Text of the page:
Yinka, Where is your Huzband – Lizzie Damilola Blackburn

Published By: Penguin/Fig Tree
Pages: 352
Released On: 31/03/2022

Meet Yinka: a thirty-something, Oxford-educated, British Nigerian woman with a well-paid job, good friends, and a mother whose constant refrain is ”Yinka, where is your huzband?”

Yinka’s Nigerian aunties frequently pray for her delivery from singledom, her work friends think she’s too traditional (she’s saving herself for marriage), her girlfriends think she needs to get over her ex already, and the men in her life…well, that’s a whole other story. But Yinka herself has always believed that true love will find her when the time is right. Still, when her cousin gets engaged, Yinka commences Operation Find-A-Date for Rachel’s Wedding. Aided by a spreadsheet and her best friend, Yinka is determined to succeed. Will Yinka find herself a huzband? And what if the thing she really needs to find is herself?

*****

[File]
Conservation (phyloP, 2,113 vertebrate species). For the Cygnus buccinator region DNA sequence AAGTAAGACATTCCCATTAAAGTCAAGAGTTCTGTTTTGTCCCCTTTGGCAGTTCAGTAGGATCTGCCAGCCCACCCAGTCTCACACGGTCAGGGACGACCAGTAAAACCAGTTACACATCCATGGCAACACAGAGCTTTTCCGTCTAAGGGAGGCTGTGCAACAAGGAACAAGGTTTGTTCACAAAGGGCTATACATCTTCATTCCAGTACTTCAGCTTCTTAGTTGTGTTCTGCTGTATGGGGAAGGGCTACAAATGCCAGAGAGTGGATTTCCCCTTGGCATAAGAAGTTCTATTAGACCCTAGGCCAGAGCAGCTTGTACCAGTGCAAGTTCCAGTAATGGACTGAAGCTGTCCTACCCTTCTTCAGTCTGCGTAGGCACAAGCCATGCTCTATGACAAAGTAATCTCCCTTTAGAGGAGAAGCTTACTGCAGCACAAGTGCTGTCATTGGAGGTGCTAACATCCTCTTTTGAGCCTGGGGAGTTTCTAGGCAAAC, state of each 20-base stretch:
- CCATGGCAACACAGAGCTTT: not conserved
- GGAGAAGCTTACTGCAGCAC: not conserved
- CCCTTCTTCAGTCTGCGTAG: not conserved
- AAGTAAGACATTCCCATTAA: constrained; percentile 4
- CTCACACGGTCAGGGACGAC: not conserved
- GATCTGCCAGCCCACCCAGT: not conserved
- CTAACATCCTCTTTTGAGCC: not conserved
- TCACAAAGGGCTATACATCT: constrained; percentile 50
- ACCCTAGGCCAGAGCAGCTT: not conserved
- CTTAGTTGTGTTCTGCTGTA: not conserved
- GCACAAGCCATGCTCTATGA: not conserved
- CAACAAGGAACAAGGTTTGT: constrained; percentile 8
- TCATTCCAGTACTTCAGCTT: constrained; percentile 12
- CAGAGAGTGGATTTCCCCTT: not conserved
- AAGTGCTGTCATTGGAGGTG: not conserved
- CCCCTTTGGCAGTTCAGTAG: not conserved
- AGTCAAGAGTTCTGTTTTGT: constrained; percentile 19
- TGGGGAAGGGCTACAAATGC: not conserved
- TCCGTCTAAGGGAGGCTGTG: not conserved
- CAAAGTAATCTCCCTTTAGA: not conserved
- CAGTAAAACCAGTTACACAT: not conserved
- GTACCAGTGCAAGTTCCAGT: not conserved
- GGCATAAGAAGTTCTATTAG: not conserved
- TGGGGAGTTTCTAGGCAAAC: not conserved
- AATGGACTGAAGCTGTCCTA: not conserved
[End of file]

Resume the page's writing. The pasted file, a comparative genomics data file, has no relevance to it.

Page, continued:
Thanks to Penguin for the advanced proof of this title in return for an honest review.

And I thought MY mother was desperate for me to find a man to settle down with; at least she didn’t pray for me at a public gathering for all to hear…yet.

I love reading books written by, and written about, people from different backgrounds and cultures to my own – in this case, Nigerian. It really opens my mind to new characters and new ways of life. There was almost a sense of Bridget Jones’s Diary with this book, but with extra spice. Lizzie has written a love story for the modern age. A love story between a man and a woman, between mothers and daughters, between friends, and with ourselves.

I love Yinka and really feel a kinship with her; there’s a lot about her that is true for my own life too. She is hilarious and isn’t perfect by any means. She works hard and she tries, but that doesn’t mean she succeeds at everything. She’s a human being, and humans make mistakes, and that’s what makes life fun.

The writing is so clear and concise, not rambling at all. Everything and everyone is meant to be there. I think some authors, when writing comedy, end up struggling to portray the desired humour and it becomes a bit stilted. But Lizzie has found the right balance and the humour leaps off the page. The writing is so rich that Yinka instantly becomes your best friend and you walk alongside her every step of the way.

It’s hard to believe this is Lizzie’s debut novel as everything about it is so accomplished it feels like it’s been honed by many years of experience.

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